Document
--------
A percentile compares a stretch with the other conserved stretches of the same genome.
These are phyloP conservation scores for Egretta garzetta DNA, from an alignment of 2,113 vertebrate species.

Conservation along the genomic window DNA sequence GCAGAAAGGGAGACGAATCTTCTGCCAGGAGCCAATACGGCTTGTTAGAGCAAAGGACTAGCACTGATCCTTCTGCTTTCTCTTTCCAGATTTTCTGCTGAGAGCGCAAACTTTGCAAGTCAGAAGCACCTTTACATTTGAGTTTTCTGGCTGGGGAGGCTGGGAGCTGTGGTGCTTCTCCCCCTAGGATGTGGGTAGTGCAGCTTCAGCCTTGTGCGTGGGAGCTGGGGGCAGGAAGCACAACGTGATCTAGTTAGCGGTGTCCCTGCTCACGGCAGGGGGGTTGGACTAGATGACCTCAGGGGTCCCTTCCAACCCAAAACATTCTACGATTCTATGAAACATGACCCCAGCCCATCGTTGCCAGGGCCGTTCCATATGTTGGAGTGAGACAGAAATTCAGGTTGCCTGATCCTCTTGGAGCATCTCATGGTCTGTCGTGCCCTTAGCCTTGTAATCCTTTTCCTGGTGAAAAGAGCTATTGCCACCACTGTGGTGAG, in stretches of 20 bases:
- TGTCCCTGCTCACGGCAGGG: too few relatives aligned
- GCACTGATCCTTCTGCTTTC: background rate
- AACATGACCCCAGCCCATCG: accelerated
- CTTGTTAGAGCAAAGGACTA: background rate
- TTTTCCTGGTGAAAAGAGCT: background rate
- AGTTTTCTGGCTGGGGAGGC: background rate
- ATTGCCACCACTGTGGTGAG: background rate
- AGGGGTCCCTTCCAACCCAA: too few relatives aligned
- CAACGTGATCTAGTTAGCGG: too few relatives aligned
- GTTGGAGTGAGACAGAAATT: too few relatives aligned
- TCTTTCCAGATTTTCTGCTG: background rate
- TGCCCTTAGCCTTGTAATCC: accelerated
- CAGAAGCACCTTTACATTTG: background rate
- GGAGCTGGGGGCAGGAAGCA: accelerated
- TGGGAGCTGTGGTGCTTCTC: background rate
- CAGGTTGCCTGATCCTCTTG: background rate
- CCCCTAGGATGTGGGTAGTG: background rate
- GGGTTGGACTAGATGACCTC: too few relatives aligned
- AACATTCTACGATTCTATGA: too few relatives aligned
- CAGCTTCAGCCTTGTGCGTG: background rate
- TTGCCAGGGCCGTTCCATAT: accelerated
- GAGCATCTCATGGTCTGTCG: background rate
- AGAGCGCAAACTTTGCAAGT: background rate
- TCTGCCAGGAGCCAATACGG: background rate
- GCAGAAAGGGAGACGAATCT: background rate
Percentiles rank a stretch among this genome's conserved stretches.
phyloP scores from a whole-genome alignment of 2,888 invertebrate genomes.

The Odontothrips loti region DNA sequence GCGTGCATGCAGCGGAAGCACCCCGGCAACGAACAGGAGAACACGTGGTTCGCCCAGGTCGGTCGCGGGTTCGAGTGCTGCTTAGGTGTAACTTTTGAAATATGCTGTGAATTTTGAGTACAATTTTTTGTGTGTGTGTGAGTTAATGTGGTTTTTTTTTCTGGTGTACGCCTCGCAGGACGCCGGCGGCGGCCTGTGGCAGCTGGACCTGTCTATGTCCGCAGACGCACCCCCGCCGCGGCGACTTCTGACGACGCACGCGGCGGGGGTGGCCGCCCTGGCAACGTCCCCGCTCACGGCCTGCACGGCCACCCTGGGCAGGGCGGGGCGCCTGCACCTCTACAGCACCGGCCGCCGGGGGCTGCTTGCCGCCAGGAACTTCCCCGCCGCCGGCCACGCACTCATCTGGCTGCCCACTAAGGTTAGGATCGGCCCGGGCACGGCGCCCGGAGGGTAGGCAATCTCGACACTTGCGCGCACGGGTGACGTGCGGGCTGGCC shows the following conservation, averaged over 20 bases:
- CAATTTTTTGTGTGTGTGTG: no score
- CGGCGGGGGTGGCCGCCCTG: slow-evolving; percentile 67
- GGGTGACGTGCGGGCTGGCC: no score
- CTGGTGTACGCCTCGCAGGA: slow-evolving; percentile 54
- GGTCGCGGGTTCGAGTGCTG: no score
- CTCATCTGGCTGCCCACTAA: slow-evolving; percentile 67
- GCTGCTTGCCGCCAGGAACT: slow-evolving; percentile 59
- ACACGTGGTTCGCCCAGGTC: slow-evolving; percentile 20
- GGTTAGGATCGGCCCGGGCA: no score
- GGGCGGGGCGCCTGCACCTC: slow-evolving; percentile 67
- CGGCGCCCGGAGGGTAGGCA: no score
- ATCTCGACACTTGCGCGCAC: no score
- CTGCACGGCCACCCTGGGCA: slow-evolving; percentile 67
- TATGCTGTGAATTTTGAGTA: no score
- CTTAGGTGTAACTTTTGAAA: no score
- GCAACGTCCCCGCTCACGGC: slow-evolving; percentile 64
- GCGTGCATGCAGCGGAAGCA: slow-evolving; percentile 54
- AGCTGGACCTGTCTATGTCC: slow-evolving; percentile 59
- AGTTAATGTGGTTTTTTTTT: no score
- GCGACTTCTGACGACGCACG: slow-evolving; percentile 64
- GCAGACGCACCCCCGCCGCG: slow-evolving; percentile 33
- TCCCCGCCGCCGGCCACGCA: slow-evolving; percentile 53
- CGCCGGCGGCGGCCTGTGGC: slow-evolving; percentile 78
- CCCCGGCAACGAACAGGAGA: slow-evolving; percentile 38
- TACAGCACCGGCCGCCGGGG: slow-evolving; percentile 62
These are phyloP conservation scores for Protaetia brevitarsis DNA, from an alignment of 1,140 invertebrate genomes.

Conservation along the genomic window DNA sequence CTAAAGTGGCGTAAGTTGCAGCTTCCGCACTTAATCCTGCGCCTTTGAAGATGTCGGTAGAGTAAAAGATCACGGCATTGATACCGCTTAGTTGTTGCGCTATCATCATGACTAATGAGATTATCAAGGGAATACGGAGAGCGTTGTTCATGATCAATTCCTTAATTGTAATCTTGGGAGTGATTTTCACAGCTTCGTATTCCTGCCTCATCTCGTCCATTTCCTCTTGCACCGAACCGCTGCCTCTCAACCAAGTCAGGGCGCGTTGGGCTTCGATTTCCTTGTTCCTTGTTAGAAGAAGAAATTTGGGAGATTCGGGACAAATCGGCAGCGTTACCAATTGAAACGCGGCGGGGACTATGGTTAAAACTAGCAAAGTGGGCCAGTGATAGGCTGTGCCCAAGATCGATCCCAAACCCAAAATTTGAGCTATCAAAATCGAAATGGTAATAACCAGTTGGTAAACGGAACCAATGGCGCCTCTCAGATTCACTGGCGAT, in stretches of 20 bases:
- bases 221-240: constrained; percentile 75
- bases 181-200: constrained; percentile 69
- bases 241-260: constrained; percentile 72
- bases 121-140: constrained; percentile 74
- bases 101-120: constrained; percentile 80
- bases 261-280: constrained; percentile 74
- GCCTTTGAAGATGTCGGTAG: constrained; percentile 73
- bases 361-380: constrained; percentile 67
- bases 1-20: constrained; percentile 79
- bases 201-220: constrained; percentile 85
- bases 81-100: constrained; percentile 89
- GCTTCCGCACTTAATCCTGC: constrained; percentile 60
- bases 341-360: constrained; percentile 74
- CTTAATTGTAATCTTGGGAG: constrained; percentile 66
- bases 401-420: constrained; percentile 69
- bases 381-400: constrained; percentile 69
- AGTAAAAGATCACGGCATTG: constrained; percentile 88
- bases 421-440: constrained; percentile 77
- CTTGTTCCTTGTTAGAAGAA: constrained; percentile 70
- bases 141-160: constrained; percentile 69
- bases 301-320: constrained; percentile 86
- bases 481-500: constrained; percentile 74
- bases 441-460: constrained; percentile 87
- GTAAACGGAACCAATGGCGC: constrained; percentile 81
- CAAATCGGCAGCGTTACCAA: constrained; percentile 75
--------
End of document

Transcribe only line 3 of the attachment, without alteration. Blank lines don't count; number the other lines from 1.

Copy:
Conservation along the genomic window DNA sequence GCAGAAAGGGAGACGAATCTTCTGCCAGGAGCCAATACGGCTTGTTAGAGCAAAGGACTAGCACTGATCCTTCTGCTTTCTCTTTCCAGATTTTCTGCTGAGAGCGCAAACTTTGCAAGTCAGAAGCACCTTTACATTTGAGTTTTCTGGCTGGGGAGGCTGGGAGCTGTGGTGCTTCTCCCCCTAGGATGTGGGTAGTGCAGCTTCAGCCTTGTGCGTGGGAGCTGGGGGCAGGAAGCACAACGTGATCTAGTTAGCGGTGTCCCTGCTCACGGCAGGGGGGTTGGACTAGATGACCTCAGGGGTCCCTTCCAACCCAAAACATTCTACGATTCTATGAAACATGACCCCAGCCCATCGTTGCCAGGGCCGTTCCATATGTTGGAGTGAGACAGAAATTCAGGTTGCCTGATCCTCTTGGAGCATCTCATGGTCTGTCGTGCCCTTAGCCTTGTAATCCTTTTCCTGGTGAAAAGAGCTATTGCCACCACTGTGGTGAG, in stretches of 20 bases: